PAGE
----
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Braking on a motorcycle: How to do it safely

On Behalf of | Jun 16, 2017 | Firm News, Motorcycle Accidents |

At The Dickerson & Smith Law Group, we have seen and represented plaintiffs in a lot of different motorcycle accident scenarios. In many of these cases, even though other parties were at fault, we have seen evidence that the injured motorcyclist might have had a better chance of avoiding the accident and injury if he or she had employed better braking technique.

Here are a few pieces of motorcycle braking advice that we hope will assist you in avoiding an injurious crash:

— Use your front and back brakes appropriately: According to most motorcycle experts, when braking, bikers should apply 70 percent of the pressure to their front brakes and only 30 percent to the rear brakes. This is because, as the bike slows down, more weight goes to the front wheel, helping it to dig in with good traction.

— Some bikes can handle more rear brake: If you have a big chopper or cruiser, you can apply more pressure to your rear brakes because the saddle and weight distribution on these bikes result in more weight and traction on the rear wheel. Conversely, sport bikes stop safer with more front tire braking.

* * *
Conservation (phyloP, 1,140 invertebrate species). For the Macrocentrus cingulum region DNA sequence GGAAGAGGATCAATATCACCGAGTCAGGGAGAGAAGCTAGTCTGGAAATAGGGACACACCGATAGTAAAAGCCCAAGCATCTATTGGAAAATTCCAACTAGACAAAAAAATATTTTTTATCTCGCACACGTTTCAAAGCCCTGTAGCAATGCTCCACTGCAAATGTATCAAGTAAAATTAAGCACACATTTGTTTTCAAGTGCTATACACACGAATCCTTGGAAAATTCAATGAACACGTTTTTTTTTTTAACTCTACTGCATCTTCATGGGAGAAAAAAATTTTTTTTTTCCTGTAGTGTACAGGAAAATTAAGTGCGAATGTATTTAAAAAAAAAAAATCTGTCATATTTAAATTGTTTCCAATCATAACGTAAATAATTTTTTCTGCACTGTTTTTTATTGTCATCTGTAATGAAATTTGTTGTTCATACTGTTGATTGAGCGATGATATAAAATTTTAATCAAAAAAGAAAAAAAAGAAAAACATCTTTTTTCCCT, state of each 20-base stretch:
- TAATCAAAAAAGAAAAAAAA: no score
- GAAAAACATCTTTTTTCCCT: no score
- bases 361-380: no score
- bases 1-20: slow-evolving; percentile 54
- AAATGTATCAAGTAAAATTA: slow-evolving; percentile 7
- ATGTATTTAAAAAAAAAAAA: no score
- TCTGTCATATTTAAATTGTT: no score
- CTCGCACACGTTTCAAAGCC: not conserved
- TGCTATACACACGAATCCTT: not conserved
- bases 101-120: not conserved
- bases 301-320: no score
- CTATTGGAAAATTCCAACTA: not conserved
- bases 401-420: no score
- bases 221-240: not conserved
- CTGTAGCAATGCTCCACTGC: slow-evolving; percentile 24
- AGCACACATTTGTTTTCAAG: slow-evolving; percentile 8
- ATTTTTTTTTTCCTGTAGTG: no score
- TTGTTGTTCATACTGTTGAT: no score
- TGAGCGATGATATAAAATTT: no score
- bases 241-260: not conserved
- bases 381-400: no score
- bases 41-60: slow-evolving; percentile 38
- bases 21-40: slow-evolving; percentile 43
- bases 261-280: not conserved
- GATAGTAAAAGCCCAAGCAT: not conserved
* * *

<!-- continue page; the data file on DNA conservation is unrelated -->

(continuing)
— Know the braking performance of your bike: Every bike brakes differently. As such, you should regularly practice and explore the braking potential of your bike. Try stopping repeatedly and get a feel for when your tires want to lock up and slip. Practice stops with just the front brakes and then the rear brakes. This practice will help your know the limits of your bike.

These are just a few pieces of advice to help you brake better when you’re riding your motorcycle on Virginia Beach roads, and hopefully the suggestions could help you avoid crashes in the future. If you end up getting into an injurious motorcycle collision due to no fault of your own — and despite your safe biking practices — you might want to investigate the possibility of filing a personal injury claim against the at-fault driver in the crash.